5 Part Summary

of Paul’s defense

  1. v. 2-3 = Introductory remarks
  2. v. 4-11 = His early life (who / what he was before Christ)
  3. v. 12-18 = His conversion and call by Christ (main body)
  4. v. 19-21 = His confession of obedience to the vision and ministry
  5. v. 22-23 = Key message of the gospel (Jesus’ death and resurrection)

When Paul preached the key message of the gospel, Festus hindered him from going on.

1. Introductory remarks

v. 2-3

“2 “King Agrippa, I consider myself fortunate to stand before you today as I make my defense against all the accusations of the Jews, 3 and especially so because you are well acquainted with all the Jewish customs and controversies. Therefore, I beg you to listen to me patiently.”

He hinted that his speech would be long and that he would appreciate patience.

2. His early life

(I also used to be anti-Christian.)

v. 4-11

“4 “The Jews all know the way I have lived ever since I was a child, from the beginning of my life in my own country, and also in Jerusalem. 5 They have known me for a long time and can testify, if they are willing, that according to the strictest sect of our religion, I lived as a Pharisee. 6 And now it is because of my hope in what God has promised our fathers that I am on trial today. 7 This is the promise our twelve tribes are hoping to see fulfilled as they earnestly serve God day and night. O king, it is because of this hope that the Jews are accusing me. 8 Why should any of you consider it incredible that God raises the dead?

9 “I too was convinced that I ought to do all that was possible to oppose the name of Jesus of Nazareth. 10 And that is just what I did in Jerusalem. On the authority of the chief priests I put many of the saints in prison, and when they were put to death, I cast my vote against them. 11 Many a time I went from one synagogue to another to have them punished, and I tried to force them to blaspheme. In my obsession against them, I even went to foreign cities to persecute them.”

3. His conversion & call

“I saw a light (from heaven)! I heard a voice (from heaven). Christ called me and spoke to me from heaven.”

v. 12-18

“12 “On one of these journeys I was going to Damascus with the authority and commission of the chief priests. 13 About noon, O king, as I was on the road, I saw a light from heaven, brighter than the sun, blazing around me and my companions. 14 We all fell to the ground, and I heard a voice saying to me in Aramaic, ‘Saul, Saul, why do you persecute me? It is hard for you to kick against the goads.’

15 “Then I asked, ‘Who are you, Lord?’

16 ” ‘I am Jesus, whom you are persecuting,’ the Lord replied. ‘Now get up and stand on your feet. I have appeared to you to appoint you as a servant and as a witness of what you have seen of me and what I will show you. 17 I will rescue you from your own people and from the Gentiles. I am sending you to them 18 to open their eyes and turn them from darkness to light, and from the power of Satan to God, so that they may receive forgiveness of sins and a place among those who are sanctified by faith in me.’ “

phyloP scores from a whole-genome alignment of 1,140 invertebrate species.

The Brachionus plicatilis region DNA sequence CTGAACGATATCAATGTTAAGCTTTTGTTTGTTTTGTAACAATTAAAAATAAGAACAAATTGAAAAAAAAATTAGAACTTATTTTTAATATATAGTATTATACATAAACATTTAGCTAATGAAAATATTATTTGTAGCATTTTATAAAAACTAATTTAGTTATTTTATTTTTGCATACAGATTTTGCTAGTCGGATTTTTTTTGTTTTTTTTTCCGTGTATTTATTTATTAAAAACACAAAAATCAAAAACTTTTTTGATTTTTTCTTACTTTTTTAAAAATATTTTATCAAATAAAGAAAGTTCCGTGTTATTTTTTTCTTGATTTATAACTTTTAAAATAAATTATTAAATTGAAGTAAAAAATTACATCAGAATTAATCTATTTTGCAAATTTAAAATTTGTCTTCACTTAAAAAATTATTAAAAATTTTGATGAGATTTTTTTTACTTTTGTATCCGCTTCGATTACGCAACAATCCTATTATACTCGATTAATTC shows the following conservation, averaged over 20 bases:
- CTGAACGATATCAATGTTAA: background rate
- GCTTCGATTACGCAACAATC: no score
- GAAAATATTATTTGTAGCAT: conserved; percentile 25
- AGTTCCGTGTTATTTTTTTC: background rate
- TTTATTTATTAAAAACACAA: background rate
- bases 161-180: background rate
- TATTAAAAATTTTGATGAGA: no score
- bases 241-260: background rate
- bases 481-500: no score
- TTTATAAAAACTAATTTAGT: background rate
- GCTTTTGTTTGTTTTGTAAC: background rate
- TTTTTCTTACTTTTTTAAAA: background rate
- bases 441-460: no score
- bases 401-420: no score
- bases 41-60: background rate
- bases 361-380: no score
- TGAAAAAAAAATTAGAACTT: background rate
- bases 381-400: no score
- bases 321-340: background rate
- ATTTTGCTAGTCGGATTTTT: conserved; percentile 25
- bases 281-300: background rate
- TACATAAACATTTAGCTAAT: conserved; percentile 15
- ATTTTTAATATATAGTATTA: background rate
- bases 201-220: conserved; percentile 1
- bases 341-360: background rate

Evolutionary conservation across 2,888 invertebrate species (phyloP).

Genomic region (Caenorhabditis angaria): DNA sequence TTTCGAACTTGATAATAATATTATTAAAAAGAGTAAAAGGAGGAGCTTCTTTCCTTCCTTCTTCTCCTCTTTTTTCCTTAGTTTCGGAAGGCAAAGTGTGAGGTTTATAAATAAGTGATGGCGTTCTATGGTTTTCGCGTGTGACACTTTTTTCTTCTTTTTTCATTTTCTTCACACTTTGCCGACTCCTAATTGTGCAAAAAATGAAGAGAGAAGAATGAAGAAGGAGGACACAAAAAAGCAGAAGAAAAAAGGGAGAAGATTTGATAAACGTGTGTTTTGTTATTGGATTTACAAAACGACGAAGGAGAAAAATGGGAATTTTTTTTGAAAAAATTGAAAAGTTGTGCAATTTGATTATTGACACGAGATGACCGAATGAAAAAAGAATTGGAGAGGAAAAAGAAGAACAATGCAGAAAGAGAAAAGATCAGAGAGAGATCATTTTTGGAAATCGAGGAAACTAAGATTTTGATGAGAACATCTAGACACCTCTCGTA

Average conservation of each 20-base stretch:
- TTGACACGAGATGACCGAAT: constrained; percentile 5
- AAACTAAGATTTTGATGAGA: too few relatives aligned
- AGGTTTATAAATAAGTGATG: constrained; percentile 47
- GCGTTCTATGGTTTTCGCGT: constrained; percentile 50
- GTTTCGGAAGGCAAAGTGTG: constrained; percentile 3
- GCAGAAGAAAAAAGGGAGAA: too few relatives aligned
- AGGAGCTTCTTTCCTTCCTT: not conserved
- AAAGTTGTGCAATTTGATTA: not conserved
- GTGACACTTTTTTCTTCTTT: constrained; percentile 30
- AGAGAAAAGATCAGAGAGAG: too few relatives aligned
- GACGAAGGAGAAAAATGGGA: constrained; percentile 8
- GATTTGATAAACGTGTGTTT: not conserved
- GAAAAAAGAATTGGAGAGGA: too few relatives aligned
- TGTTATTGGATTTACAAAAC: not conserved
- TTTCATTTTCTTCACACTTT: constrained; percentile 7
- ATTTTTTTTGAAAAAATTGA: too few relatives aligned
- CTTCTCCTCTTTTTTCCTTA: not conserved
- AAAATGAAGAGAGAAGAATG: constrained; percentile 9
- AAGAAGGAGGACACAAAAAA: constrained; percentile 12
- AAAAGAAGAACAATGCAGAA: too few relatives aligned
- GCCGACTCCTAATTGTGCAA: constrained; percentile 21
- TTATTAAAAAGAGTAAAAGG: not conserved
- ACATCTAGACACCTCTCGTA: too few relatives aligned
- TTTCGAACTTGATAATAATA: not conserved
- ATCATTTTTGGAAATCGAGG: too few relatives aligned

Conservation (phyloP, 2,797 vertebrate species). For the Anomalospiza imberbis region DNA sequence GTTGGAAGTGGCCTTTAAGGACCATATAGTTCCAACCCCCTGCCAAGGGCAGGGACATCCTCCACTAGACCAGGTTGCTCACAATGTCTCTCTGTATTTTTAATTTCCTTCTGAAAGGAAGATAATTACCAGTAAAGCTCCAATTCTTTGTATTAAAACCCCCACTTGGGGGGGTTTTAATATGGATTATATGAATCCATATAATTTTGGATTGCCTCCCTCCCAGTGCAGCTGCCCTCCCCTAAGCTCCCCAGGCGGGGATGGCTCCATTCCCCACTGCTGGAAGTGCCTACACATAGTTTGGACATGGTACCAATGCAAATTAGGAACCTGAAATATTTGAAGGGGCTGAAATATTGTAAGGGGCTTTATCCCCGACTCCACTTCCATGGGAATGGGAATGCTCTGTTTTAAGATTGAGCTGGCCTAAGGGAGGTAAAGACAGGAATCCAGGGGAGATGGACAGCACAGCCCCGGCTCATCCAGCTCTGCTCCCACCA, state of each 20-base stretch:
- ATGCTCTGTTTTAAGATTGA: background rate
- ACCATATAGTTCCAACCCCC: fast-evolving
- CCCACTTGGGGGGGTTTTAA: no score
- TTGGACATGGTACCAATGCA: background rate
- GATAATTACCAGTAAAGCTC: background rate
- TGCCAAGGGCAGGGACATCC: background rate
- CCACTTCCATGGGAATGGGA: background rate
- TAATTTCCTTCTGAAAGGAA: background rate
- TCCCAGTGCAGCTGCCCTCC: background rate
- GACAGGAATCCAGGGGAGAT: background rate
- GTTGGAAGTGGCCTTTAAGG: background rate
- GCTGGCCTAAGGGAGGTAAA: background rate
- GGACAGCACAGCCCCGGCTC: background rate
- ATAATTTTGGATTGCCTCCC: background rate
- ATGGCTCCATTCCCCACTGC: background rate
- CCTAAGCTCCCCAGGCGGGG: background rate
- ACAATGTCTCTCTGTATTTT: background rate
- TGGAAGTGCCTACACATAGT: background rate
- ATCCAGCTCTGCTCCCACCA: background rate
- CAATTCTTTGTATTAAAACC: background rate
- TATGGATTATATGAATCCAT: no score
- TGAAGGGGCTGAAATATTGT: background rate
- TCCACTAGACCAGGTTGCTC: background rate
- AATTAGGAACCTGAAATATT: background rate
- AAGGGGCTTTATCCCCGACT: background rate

Once Paul considered himself an “enlightened” man. He was a Jew, Pharisee, doctor, scholar – with great enthusiasm for God. He thought he was in the light when he was totally in darkness. But he saw the light on the road to Damascus. What / who is this light? Jesus

  • Jesus: “I am the Light of the World…”
  • Also, the Bible says “God is light; in him there is no darkness.”
  • (Eph 5:8) “Once you were in darkness, now you are in the light of the Lord, so live in the light.”
  • Genesis 1 “In the beginning, there was God… and God said, ‘Let there be light’ and there was light. He saw that it was good. And he separated the Light from the darkness.”
    • This light that God created first was not the sun and stars (he created that on the 4th day). This Light was Life – the energy of life – all coming from God, from Jesus Christ.
  • John 1:1 “In the beginning was the Word and the Word was God and the Word was with God… all things were made by him and through him… In him was Light, the light of Man. The light has shined in the darkness, but the darkness has not understood it.”

All kinds of light comes from God.

Paul saw the light, and heard a voice, “Paul!” (he heard his own name)

Paul was shocked.

  • He thought Jesus was dead! – but here he was alive!
  • He also knew Paul BY NAME

Jesus is the same yesterday, today, and forever – and he knows your name and he is calling you (by name).

Jesus called Paul, then sent him again. (v. 17 “…I am sending you…”)

We must know that Jesus’ calling and sending go hand-in-hand.

  • Jesus calls us from this world toward SALVATION.
  • But at the same time, he is sending us for SERVICE.

Outside Christ, people are in darkness.

2 Cor 4:4 “Our enemy Satan has blinded the mind of unbelievers so that they cannot see the Light of the gospel of the glory of Christ.”

Jesus sends us to help them, to open their eyes.

1 Peter 2:9 “You are a chosen people, a royal priesthood, a holy nation belonging to God – so that you may declare the praises of him who called you out of darkness and into his wonderful light.”

The same Jesus who says, “I am the light of the world” also says to us, “YOU are the light of the world.” What does this mean? Are we the same as Jesus?

No, we are the reflection of the real light in this world. Outsiders can find real light through us because we are the reflection of real light.

  • “I’m the light of the world.”
  • “I’m a reflection of the REAL light.”
  • “A city on a hill, a lamp on a stand… gives light to all in the house. In the same way, let your light shine before men so that they may glorify God in heaven.”
v. 17-18 The Perfect Summary of what God has done for us